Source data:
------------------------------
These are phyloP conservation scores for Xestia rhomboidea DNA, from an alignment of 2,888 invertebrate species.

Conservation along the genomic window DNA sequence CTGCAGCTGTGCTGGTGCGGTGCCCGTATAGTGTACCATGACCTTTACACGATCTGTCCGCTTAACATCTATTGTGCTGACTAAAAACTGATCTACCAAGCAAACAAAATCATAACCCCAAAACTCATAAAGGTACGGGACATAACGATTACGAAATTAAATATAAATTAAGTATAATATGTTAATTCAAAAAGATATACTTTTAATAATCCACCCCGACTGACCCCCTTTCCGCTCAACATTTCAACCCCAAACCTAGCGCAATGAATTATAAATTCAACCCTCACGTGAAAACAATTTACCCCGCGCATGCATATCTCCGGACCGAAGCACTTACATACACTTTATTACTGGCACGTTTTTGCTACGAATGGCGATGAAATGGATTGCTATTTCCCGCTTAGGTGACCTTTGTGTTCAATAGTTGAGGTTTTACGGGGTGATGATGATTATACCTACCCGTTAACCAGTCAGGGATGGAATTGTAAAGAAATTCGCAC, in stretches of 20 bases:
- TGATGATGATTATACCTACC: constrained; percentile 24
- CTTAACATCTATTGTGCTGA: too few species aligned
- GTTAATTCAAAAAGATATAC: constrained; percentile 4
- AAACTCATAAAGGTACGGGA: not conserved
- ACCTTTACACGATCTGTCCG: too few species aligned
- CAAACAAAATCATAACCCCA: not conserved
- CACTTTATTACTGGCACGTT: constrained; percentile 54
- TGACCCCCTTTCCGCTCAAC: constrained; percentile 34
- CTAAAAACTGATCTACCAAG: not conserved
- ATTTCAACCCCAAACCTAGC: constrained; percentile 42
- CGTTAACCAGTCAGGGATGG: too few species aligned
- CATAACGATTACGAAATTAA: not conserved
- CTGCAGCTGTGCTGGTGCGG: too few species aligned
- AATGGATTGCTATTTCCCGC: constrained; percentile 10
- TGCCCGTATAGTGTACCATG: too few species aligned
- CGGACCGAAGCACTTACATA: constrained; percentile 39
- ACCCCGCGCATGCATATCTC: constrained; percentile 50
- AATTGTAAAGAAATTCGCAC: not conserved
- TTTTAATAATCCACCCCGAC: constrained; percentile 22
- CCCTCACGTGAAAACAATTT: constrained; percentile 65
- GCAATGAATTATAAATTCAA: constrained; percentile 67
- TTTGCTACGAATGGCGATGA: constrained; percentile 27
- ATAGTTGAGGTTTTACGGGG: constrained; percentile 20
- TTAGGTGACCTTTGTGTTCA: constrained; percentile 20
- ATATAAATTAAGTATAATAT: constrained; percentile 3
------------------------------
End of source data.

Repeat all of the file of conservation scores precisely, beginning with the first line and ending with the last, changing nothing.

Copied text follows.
These are phyloP conservation scores for Xestia rhomboidea DNA, from an alignment of 2,888 invertebrate species.

Conservation along the genomic window DNA sequence CTGCAGCTGTGCTGGTGCGGTGCCCGTATAGTGTACCATGACCTTTACACGATCTGTCCGCTTAACATCTATTGTGCTGACTAAAAACTGATCTACCAAGCAAACAAAATCATAACCCCAAAACTCATAAAGGTACGGGACATAACGATTACGAAATTAAATATAAATTAAGTATAATATGTTAATTCAAAAAGATATACTTTTAATAATCCACCCCGACTGACCCCCTTTCCGCTCAACATTTCAACCCCAAACCTAGCGCAATGAATTATAAATTCAACCCTCACGTGAAAACAATTTACCCCGCGCATGCATATCTCCGGACCGAAGCACTTACATACACTTTATTACTGGCACGTTTTTGCTACGAATGGCGATGAAATGGATTGCTATTTCCCGCTTAGGTGACCTTTGTGTTCAATAGTTGAGGTTTTACGGGGTGATGATGATTATACCTACCCGTTAACCAGTCAGGGATGGAATTGTAAAGAAATTCGCAC, in stretches of 20 bases:
- TGATGATGATTATACCTACC: constrained; percentile 24
- CTTAACATCTATTGTGCTGA: too few species aligned
- GTTAATTCAAAAAGATATAC: constrained; percentile 4
- AAACTCATAAAGGTACGGGA: not conserved
- ACCTTTACACGATCTGTCCG: too few species aligned
- CAAACAAAATCATAACCCCA: not conserved
- CACTTTATTACTGGCACGTT: constrained; percentile 54
- TGACCCCCTTTCCGCTCAAC: constrained; percentile 34
- CTAAAAACTGATCTACCAAG: not conserved
- ATTTCAACCCCAAACCTAGC: constrained; percentile 42
- CGTTAACCAGTCAGGGATGG: too few species aligned
- CATAACGATTACGAAATTAA: not conserved
- CTGCAGCTGTGCTGGTGCGG: too few species aligned
- AATGGATTGCTATTTCCCGC: constrained; percentile 10
- TGCCCGTATAGTGTACCATG: too few species aligned
- CGGACCGAAGCACTTACATA: constrained; percentile 39
- ACCCCGCGCATGCATATCTC: constrained; percentile 50
- AATTGTAAAGAAATTCGCAC: not conserved
- TTTTAATAATCCACCCCGAC: constrained; percentile 22
- CCCTCACGTGAAAACAATTT: constrained; percentile 65
- GCAATGAATTATAAATTCAA: constrained; percentile 67
- TTTGCTACGAATGGCGATGA: constrained; percentile 27
- ATAGTTGAGGTTTTACGGGG: constrained; percentile 20
- TTAGGTGACCTTTGTGTTCA: constrained; percentile 20
- ATATAAATTAAGTATAATAT: constrained; percentile 3